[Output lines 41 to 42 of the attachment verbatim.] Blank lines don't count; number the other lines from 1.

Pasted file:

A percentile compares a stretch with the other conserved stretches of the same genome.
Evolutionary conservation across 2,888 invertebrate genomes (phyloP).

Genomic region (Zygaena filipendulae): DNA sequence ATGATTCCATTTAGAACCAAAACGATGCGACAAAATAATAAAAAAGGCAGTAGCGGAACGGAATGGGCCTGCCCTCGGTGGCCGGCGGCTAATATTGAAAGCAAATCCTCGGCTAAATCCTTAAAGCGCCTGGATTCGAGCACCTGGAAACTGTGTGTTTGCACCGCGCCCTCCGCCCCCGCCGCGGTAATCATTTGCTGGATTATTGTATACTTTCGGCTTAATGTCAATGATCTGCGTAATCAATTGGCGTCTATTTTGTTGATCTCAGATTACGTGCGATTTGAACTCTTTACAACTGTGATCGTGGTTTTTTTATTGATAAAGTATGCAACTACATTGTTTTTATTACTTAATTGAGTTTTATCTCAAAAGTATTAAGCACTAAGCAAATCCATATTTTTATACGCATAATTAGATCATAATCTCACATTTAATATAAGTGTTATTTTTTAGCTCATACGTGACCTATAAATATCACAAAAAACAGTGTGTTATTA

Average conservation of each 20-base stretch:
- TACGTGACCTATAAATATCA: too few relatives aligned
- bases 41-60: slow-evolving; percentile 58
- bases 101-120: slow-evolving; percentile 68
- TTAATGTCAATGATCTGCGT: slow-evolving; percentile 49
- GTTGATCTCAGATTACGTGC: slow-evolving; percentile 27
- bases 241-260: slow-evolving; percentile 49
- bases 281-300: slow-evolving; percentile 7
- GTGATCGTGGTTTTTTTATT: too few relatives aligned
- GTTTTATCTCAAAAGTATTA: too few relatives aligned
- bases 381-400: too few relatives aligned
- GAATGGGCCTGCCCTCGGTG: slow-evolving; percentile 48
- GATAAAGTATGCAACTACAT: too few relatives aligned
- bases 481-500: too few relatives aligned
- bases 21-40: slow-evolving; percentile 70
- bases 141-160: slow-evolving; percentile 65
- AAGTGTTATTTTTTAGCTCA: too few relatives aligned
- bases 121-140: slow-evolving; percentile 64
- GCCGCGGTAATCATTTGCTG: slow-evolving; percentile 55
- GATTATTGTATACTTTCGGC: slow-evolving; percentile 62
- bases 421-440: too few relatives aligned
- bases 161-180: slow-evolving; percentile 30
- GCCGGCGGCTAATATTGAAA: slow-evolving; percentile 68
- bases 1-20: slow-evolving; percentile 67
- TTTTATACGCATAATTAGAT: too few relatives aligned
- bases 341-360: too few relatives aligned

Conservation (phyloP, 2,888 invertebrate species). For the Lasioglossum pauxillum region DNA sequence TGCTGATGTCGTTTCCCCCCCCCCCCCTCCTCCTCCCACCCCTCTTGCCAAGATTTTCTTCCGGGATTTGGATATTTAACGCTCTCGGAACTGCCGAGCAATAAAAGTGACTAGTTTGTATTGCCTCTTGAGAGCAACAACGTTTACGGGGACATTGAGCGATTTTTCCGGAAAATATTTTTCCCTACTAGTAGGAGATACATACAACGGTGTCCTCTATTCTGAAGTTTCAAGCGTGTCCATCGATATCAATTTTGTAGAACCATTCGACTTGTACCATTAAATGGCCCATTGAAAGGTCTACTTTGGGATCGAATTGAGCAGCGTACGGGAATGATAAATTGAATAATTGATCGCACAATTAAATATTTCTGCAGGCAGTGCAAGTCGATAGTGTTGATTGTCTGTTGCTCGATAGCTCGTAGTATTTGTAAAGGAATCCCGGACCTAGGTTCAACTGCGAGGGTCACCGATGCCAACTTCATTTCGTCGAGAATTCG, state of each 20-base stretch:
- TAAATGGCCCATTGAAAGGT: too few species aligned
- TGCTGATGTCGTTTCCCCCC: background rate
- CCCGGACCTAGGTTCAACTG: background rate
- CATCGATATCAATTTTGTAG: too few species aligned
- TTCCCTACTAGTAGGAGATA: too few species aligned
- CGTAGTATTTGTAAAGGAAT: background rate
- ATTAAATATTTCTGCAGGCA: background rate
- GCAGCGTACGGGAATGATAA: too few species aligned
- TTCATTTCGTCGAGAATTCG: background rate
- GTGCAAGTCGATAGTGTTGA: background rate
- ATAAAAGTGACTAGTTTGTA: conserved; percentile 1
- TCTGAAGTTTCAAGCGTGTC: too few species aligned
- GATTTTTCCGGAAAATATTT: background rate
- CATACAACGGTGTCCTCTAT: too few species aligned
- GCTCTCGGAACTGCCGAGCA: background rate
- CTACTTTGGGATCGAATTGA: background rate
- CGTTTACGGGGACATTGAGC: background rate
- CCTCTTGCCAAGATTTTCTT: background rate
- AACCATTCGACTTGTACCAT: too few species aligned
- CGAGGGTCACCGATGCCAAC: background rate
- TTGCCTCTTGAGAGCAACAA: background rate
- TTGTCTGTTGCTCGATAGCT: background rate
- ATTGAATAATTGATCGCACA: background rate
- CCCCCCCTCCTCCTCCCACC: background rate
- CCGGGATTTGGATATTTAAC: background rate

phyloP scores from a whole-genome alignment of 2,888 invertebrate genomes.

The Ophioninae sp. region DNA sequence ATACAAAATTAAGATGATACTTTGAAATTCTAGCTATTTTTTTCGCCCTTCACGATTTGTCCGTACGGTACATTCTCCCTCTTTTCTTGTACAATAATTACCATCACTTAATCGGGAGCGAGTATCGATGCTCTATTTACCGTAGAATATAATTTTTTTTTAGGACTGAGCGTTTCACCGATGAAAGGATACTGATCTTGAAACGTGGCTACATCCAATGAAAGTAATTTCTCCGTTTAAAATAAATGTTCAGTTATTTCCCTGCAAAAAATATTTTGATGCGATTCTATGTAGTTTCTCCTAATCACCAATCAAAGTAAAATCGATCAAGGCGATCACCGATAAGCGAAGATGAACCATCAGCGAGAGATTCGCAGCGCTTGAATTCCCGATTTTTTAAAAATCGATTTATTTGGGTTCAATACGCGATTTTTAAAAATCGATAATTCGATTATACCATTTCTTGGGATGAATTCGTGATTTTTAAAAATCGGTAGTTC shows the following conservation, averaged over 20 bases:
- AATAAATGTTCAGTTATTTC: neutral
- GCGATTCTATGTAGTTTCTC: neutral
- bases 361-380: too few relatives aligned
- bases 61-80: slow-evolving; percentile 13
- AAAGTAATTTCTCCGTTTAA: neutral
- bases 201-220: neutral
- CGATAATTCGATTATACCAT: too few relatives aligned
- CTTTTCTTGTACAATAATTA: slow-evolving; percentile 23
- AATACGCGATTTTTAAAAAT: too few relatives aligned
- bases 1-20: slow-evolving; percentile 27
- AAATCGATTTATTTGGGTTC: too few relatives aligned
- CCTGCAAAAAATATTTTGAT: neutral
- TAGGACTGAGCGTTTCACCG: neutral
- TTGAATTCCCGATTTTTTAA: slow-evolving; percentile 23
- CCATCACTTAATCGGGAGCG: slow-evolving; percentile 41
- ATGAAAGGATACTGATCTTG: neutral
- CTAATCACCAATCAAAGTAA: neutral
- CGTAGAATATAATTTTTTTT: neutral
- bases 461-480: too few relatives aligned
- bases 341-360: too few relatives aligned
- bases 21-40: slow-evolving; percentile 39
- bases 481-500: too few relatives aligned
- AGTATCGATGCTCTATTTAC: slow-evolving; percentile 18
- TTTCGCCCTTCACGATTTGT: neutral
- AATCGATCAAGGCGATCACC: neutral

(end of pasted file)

- ATAAAAGTGACTAGTTTGTA: conserved; percentile 1
- TCTGAAGTTTCAAGCGTGTC: too few species aligned